Shadow Of The Beast

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PS4

De­vel­oper Heavy Spec­turm Pub­lisher SIE For­mat PS4 Re­lease Out now

The orig­i­nal Shadow Of The Beast was, as with so many Amiga games of the era, a tri­umph of style over sub­stance. The game may not have lived up to Roger Dean’s evoca­tive box art­work, but it set an aes­thetic high-wa­ter mark that el­e­vated its ob­tuse, frus­trat­ing game­play. In its re­make, Heavy Spec­trum swings the nee­dle a lit­tle in the other di­rec­tion, but fails to serve up enough ideas to off­set its – by mod­ern stan­dards, at least – un­der­whelm­ing vi­su­als.

That’s not to say it doesn’t look good at times. In­deed, some of the char­ac­ter de­signs are won­der­ful, the an­i­ma­tion is lux­u­ri­ous through­out, and the later stages, when it feels like Heavy Spec­trum is get­ting into the swing of things, of­fer up some spec­tac­u­lar sights. But it never quite achieves the con­tem­po­rary pol­ish of its fore­bear, and of­ten feels a lit­tle am­a­teur­ish.

Things im­prove when the de­vel­oper strays far­ther from the orig­i­nal game’s an­cient tem­plate. The stu­dio has in­tro­duced a deep and en­joy­ably nu­anced com­bat sys­tem, which trades on timed counter-at­tacks, dodge-rolling, of­fen­sive and de­fen­sive spe­cial moves, and an all-pow­er­ful QTE su­per at­tack, which pre­vents en­e­mies from coun­ter­ing or block­ing for as long as you match the rudi­men­tary on­screen prompts. En­emy en­coun­ters feel fluid and var­ied, throw­ing a di­verse cast of en­e­mies at you whose weak­nesses and strengths force you to use the full range of your moveset. While the con­trols aren’t al­ways as re­spon­sive as you’d like, the dis­mem­ber­ment-filled brawls are mor­eish high­lights once you’ve ad­justed to the game’s quirks.

Sadly, these lean, fo­cused mo­ments are sur­rounded by too much flab. Some sim­ple en­vi­ron­men­tal puz­zles later on pro­vide a lit­tle respite, but you’ll spend a lot of time run­ning through empty space and en­dur­ing rick­ety, old-fash­ioned plat­form­ing and some drawn-out ex­plo­ration that high­lights pro­tag­o­nist Aar­bron’s dull-feel­ing lo­co­mo­tion. None of this is helped by poor sign­post­ing and reg­u­larly mis­judged check­point­ing. The mul­ti­player com­po­nents are mis­judged, too, crow­bar­ring in leader­boards and the abil­ity to chal­lenge other play­ers’ but­ton-mash­ing abil­i­ties in an un­sat­is­fy­ing minigame in the Shadow Realm.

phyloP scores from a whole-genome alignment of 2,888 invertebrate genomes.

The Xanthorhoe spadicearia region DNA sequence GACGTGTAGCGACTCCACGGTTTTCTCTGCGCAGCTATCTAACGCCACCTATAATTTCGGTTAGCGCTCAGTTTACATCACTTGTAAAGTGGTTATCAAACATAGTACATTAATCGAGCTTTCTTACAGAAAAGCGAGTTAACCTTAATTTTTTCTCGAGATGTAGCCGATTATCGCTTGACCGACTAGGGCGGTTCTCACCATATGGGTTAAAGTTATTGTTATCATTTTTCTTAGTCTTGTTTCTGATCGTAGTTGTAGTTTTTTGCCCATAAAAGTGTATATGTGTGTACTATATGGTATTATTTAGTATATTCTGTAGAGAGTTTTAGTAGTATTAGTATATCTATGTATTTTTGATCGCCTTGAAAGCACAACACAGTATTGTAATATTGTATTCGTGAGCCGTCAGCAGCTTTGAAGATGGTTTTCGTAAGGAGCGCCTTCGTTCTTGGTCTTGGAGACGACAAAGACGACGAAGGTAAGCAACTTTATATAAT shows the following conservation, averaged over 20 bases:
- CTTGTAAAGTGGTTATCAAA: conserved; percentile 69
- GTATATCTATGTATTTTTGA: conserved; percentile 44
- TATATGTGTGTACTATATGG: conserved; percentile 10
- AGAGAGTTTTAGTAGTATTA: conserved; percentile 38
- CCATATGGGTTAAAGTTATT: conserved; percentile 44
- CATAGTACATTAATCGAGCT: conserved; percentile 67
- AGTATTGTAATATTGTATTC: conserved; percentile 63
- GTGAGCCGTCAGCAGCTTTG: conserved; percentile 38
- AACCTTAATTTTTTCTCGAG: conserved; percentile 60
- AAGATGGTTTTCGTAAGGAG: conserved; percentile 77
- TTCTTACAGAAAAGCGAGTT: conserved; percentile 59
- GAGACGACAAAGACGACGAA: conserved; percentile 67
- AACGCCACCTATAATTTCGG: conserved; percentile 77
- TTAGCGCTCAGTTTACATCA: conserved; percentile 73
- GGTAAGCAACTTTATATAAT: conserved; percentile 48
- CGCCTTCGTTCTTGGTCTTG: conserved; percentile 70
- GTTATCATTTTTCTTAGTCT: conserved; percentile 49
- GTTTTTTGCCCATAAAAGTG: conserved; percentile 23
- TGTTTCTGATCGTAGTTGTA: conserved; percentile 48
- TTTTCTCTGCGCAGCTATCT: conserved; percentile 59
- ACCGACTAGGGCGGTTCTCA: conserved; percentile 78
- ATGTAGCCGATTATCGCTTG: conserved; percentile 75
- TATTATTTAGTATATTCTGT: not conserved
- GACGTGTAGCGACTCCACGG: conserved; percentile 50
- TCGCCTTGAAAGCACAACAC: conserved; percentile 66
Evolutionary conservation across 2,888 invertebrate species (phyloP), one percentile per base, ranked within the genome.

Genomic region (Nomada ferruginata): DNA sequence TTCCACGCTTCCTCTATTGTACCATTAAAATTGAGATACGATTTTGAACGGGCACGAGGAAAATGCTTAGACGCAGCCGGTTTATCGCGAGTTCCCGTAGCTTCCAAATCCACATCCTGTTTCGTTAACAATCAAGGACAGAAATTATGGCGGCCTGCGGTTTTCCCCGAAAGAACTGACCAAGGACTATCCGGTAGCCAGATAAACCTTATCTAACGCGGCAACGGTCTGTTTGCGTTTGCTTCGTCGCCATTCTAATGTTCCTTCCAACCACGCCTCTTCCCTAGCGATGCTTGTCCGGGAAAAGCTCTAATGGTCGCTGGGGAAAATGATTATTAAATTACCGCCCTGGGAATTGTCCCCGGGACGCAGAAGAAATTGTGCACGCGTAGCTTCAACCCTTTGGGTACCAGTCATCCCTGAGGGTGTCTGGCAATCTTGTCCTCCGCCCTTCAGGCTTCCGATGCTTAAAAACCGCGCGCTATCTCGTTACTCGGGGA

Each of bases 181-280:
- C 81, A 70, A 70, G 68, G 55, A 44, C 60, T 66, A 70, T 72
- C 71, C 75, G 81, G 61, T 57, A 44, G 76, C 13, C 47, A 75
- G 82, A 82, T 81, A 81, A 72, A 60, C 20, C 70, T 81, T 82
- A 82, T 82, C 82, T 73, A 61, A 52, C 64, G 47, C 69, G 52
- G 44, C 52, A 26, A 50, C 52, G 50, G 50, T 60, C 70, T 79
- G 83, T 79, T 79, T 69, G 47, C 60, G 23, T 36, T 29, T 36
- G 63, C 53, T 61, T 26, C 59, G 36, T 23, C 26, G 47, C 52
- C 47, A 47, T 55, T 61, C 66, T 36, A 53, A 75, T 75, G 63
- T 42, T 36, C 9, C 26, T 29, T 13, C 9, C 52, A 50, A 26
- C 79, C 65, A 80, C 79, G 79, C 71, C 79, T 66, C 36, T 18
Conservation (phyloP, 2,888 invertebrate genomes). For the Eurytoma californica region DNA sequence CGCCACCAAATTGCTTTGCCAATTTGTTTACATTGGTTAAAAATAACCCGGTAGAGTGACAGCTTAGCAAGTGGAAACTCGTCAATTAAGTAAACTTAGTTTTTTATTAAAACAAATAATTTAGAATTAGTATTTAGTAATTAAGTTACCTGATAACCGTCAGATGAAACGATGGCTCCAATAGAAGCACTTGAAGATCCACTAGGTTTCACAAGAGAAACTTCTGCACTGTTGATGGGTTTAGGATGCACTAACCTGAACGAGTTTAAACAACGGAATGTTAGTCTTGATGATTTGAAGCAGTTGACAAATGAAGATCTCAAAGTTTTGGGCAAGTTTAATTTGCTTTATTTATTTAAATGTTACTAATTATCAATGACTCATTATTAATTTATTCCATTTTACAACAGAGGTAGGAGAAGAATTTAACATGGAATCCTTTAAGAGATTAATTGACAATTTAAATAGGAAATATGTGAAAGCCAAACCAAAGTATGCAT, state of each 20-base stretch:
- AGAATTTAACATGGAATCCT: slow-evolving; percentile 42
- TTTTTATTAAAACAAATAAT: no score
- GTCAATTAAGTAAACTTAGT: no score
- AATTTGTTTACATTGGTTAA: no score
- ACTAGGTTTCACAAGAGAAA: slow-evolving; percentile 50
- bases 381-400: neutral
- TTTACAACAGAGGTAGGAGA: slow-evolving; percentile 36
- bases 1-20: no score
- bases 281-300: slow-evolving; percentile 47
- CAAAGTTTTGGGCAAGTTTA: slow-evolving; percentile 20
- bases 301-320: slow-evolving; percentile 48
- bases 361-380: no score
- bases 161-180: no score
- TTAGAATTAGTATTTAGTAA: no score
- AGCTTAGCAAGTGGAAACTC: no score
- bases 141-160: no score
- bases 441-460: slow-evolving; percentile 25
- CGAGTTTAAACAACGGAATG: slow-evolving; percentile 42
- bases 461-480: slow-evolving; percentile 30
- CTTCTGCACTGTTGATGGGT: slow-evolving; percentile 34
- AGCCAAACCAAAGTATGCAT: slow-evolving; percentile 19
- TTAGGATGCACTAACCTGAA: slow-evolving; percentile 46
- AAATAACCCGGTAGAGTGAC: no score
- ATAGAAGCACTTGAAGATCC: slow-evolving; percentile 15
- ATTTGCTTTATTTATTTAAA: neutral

But de­spite nu­mer­ous mis­steps, it’s clear that this is a labour of love for its cre­ators, whose fond­ness for the orig­i­nal is well known. The at­ten­tion to de­tail, overt rev­er­ence and earnest fan ser­vice (see ‘Heavy breed­ing’) en­sure that its big-hearted na­ture isn’t drowned out. The re­make’s im­per­fec­tions, while dis­ap­point­ing, re­flect the clunky na­ture of its source ma­te­rial in a way that’s likely to see them just as eas­ily for­given by fel­low fans of the 1989 Psyg­no­sis re­lease.

Dur­ing most com­bat you’ll be hemmed in by two gi­ant force­fields while en­e­mies ap­proach from both di­rec­tions. Not get­ting hit will raise your combo mul­ti­plier, and you’ll be ranked with a medal af­ter each fight

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